Wolfe argues that what makes a work “porno-violence…is that in almost every case the camera angle, therefore the viewer, is with the gun, the fist, the rock (Wolfe, 184).” What Wolfe accusingly points out—about Capote’s unusual use of perspective—actually increases the impact of the book overall. Capote intends for the reader to understand the murderers, to see what they saw, to experience their emotions during the murder. While we follow Perry, one of the two murderers, into the house and witness the murder, we also experience Perry’s shame, his lack of intention, and the mental disturbances which caused him to murder the Clutters. Wolfe notes that in this narrative style, “no matter whose side you may be on consciously, you are in fact with the muscle, and it is you who disintegrate all comers, villains, lawmen, women, anybody(Wolfe, 184).” Capote uses this style partially to build suspense but largely to force the readers to empathize with the characters, who might—under the direction of Kansas newspapers and local opinion—usually be considered villains.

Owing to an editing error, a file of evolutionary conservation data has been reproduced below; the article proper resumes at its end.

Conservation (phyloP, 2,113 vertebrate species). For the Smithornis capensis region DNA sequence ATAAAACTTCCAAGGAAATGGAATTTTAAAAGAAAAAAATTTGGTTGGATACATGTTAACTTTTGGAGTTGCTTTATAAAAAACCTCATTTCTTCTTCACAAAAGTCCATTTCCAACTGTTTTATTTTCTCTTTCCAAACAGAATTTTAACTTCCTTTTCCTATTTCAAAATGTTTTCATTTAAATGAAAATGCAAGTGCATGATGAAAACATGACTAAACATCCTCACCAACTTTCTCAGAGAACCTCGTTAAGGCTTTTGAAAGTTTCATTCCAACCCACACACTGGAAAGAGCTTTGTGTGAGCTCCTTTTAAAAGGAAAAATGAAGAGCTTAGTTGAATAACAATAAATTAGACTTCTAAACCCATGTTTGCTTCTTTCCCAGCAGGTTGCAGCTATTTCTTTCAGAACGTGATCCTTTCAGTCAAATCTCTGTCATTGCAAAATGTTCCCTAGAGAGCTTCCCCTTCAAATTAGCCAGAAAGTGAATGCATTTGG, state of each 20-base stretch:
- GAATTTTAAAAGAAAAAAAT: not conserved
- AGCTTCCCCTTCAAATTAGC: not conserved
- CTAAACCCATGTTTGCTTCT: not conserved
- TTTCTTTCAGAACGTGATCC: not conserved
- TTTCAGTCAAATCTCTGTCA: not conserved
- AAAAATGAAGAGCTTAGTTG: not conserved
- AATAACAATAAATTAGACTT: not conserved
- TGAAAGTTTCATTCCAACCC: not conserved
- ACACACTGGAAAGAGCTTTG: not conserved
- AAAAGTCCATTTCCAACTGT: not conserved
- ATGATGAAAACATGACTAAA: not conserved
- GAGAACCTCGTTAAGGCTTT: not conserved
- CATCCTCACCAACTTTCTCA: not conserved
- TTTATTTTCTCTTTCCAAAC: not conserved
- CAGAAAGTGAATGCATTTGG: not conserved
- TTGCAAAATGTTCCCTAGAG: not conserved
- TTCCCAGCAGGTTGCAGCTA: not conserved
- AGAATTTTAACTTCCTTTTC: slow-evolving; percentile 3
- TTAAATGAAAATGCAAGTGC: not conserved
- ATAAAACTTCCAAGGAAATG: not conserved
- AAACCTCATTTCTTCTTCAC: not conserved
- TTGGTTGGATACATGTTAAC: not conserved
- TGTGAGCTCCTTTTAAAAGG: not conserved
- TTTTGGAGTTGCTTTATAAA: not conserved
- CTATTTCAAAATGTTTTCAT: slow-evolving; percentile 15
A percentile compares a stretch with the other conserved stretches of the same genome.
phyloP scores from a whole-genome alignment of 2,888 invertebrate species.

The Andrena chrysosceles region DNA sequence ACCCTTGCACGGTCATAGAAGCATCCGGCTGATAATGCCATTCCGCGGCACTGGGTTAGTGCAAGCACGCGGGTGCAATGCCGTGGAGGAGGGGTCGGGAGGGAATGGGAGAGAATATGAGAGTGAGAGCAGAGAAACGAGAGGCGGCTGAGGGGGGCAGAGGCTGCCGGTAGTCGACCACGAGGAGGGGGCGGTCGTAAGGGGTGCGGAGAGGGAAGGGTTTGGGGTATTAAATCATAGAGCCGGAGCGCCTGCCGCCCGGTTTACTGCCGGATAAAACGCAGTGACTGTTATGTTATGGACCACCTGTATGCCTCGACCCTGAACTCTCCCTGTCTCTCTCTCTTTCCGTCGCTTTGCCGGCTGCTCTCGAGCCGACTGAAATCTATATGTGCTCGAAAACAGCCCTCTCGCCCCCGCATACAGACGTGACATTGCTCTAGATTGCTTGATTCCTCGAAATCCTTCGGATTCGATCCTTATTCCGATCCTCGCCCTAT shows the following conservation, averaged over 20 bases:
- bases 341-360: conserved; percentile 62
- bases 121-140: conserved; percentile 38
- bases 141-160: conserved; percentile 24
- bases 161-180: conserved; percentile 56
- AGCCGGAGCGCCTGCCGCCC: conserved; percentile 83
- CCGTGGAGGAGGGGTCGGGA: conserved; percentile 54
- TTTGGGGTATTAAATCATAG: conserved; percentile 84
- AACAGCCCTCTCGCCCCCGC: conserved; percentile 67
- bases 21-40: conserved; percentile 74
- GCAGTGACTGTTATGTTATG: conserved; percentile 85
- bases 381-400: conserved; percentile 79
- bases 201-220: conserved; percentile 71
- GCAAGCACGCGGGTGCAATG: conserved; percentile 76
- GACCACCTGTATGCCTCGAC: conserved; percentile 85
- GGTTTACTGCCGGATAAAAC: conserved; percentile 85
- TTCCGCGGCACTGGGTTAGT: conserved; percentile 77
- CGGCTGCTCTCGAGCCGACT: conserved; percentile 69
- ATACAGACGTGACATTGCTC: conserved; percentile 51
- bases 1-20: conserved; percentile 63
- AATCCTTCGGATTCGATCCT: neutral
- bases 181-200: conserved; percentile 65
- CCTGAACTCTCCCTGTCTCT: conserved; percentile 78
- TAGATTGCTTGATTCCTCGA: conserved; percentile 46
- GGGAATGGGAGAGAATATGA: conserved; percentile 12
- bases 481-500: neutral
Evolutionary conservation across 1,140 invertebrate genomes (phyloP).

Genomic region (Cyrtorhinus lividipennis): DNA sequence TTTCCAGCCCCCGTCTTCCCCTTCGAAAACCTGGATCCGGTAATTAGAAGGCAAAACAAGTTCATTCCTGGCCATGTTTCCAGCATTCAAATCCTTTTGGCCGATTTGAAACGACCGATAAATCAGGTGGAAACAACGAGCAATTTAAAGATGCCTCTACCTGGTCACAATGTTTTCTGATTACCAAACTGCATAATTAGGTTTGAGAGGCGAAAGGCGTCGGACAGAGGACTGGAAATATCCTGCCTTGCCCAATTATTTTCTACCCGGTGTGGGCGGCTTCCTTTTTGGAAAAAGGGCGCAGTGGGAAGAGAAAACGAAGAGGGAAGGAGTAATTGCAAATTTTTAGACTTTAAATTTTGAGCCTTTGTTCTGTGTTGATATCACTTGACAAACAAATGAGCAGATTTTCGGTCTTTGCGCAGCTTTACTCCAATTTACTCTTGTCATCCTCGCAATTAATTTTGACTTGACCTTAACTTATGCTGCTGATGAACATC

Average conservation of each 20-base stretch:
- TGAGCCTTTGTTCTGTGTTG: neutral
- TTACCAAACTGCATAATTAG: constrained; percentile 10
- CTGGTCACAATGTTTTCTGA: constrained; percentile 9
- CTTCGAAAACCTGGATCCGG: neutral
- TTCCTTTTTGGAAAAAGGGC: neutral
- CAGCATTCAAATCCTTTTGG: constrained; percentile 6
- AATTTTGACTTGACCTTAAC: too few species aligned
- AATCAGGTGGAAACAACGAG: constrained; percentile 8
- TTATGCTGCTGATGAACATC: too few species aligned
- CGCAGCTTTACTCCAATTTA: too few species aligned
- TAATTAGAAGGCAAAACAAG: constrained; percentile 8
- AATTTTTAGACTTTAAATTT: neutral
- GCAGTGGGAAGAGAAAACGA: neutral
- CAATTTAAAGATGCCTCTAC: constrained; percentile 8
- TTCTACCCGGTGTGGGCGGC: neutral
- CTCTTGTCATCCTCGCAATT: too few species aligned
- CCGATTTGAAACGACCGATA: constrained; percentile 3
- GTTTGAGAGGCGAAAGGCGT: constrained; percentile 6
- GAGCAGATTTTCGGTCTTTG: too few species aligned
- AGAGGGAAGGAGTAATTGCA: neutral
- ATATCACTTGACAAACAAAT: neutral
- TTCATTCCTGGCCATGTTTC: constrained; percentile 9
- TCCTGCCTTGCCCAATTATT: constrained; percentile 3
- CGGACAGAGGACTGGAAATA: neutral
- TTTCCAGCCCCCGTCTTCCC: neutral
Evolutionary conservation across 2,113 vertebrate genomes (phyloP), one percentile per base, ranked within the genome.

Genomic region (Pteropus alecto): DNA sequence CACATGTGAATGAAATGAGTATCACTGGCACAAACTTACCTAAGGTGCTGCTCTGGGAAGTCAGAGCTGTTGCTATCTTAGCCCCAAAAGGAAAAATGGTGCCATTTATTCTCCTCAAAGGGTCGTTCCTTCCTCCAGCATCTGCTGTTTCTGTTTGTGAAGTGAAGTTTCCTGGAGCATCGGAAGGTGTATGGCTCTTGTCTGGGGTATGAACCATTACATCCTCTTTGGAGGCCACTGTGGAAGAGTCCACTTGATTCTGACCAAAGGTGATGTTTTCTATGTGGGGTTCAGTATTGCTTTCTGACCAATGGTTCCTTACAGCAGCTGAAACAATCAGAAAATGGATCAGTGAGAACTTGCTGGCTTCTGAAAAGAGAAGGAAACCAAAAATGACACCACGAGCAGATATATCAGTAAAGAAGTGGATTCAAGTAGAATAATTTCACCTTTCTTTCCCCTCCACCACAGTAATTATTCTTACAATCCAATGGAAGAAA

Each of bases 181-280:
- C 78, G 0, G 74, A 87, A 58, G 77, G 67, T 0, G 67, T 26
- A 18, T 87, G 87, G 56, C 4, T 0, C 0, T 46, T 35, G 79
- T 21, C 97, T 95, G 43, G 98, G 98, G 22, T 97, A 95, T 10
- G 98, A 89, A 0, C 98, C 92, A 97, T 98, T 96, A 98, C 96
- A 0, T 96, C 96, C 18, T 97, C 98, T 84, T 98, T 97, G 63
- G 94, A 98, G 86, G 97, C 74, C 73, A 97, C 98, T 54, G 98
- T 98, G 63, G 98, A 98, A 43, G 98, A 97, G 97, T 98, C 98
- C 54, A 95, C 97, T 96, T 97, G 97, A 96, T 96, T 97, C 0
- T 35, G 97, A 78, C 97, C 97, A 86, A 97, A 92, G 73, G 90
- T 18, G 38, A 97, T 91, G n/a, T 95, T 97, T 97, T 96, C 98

In an interview with George Plimpton, Capote admits that he believes “that capital crimes should all be handled by Federal Courts, and that those convicted should be imprisoned in a special Federal prison where, conceivably, a life-sentence could mean, as it does not in state courts, just that.” His opinion on capital punishment, that the death penalty is morally wrong, becomes a theme within the book. For instance, Capote paints Perry as a victim of circumstance, someone to be pitied rather than reviled—an unusual take on developing a murderer’s character—and through Perry’s experiences and dialogue, Capote relates the injustice of capital punishment, a theme present in the dialogue of other characters as well. Perry’s inner dialogue allows the reader to see that he never really intended to murder any of the Clutters, but that as detective Dewey notes, “the crime was a psychological accident, virtually an impersonal act,” a fact that induces sympathy for Perry who—in today’s society—might be labeled criminally insane, and would thus be immune from the death penalty (Capote, 245). Capote further builds on the theme of the injustice of capital punishment through the dialogue of one of the townspeople, who points out the hypocrisy of the death penalty. You can practically hear Capote speaking through the words of defense attorney, Harrison Smith who summarizes Capote’s view that “[Capital punishment] is a relic of human barbarism. The law tells us that the taking of human life is wrong, then goes ahead and sets the example. Which is almost as wicked as the crime it punished…[It] merely cheapens human life and gives rise to more murders (Capote, 303 ).” By choosing to elaborate on the diagnosis of a court appointed psychologist near the end of the book, Capote further illustrates the injustice of the process in determining Perry’s sentence to death. Perry demonstrates that he never intended to kill Mr. Clutter, in fact Perry seemed to respect Mr. Clutter until the very moment Perry slit Mr. Clutter’s throat. Instead, both Perry Smith’s mental illness and his turbulent upbringing cause him to murder Mr. Clutter without even realizing what he is doing. Ultimately Capote wants the reader to conclude that,